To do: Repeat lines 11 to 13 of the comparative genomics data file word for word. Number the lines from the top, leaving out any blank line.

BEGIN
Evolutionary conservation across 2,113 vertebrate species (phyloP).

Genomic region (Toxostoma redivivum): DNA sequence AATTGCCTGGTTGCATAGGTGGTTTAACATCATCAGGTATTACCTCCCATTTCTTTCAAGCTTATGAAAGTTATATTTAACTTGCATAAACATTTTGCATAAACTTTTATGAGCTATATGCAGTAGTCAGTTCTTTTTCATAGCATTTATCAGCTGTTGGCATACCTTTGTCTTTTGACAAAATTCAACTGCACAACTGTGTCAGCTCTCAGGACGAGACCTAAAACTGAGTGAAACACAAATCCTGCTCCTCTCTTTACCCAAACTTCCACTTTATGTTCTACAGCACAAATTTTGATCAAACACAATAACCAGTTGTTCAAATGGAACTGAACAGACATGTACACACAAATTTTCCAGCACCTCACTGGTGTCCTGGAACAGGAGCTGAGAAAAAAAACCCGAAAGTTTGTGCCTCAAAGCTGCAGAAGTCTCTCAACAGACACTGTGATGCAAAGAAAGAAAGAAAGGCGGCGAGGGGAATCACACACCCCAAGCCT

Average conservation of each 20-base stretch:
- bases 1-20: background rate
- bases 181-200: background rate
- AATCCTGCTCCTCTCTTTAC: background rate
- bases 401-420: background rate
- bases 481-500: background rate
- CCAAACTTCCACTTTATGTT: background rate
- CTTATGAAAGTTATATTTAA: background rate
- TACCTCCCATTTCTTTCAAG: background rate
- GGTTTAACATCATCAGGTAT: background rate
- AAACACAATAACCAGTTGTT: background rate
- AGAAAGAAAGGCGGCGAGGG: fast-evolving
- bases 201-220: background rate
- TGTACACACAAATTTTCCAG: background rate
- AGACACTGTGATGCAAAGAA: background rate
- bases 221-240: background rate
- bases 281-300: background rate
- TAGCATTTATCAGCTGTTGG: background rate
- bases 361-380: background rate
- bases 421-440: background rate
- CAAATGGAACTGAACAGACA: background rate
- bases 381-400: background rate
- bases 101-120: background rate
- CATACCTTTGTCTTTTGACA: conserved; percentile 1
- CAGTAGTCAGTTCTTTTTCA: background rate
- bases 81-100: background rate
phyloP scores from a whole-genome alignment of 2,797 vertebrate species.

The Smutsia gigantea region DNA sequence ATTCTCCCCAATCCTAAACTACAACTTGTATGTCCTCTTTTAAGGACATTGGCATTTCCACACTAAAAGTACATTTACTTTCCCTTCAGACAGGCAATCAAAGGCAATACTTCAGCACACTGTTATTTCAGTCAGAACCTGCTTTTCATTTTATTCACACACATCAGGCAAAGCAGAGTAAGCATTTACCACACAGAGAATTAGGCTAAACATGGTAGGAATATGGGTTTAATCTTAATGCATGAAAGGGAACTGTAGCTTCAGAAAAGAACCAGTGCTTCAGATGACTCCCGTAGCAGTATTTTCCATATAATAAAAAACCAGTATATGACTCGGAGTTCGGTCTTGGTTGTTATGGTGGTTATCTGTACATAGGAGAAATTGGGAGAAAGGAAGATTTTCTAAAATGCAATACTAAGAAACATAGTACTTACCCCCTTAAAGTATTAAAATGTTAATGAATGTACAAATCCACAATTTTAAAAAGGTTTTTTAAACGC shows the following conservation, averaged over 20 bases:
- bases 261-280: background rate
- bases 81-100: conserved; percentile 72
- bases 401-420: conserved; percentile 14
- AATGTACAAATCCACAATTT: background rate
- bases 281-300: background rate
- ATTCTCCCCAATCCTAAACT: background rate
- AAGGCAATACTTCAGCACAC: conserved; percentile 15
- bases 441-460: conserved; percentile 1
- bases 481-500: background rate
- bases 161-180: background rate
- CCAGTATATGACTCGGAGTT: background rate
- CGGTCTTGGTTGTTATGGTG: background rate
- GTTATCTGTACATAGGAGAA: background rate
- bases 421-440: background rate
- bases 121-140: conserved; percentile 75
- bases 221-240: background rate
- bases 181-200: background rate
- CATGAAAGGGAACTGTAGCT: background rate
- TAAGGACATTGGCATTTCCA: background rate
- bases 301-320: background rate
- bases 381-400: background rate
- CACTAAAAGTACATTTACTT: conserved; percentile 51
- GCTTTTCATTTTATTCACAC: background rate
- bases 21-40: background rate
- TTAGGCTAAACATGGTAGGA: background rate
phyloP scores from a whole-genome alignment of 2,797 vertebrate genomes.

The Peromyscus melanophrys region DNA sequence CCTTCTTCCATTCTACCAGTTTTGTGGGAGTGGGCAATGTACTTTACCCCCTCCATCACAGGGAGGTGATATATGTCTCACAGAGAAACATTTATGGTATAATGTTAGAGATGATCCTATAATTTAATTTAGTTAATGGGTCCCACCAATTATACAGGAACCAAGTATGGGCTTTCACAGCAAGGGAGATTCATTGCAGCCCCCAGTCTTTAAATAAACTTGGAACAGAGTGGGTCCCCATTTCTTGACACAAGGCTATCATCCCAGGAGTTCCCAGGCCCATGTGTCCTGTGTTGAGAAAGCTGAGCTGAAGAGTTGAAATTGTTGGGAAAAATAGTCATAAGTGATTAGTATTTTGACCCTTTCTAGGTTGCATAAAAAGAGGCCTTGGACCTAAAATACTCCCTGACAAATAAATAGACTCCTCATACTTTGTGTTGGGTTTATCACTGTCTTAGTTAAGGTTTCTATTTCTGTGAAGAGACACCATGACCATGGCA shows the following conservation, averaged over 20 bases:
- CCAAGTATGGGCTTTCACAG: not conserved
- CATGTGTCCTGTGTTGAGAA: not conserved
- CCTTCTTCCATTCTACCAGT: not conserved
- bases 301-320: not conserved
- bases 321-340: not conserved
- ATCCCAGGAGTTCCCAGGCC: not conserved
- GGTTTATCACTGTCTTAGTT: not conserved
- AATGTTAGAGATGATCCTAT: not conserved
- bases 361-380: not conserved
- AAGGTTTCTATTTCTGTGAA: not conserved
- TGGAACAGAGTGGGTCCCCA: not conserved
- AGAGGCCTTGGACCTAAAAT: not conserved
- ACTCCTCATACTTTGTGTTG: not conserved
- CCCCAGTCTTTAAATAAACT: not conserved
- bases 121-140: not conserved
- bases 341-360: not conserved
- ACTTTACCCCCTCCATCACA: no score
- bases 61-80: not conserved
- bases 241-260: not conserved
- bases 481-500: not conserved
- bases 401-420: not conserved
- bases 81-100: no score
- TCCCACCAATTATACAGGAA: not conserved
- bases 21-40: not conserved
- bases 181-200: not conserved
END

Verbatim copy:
- TACCTCCCATTTCTTTCAAG: background rate
- GGTTTAACATCATCAGGTAT: background rate
- AAACACAATAACCAGTTGTT: background rate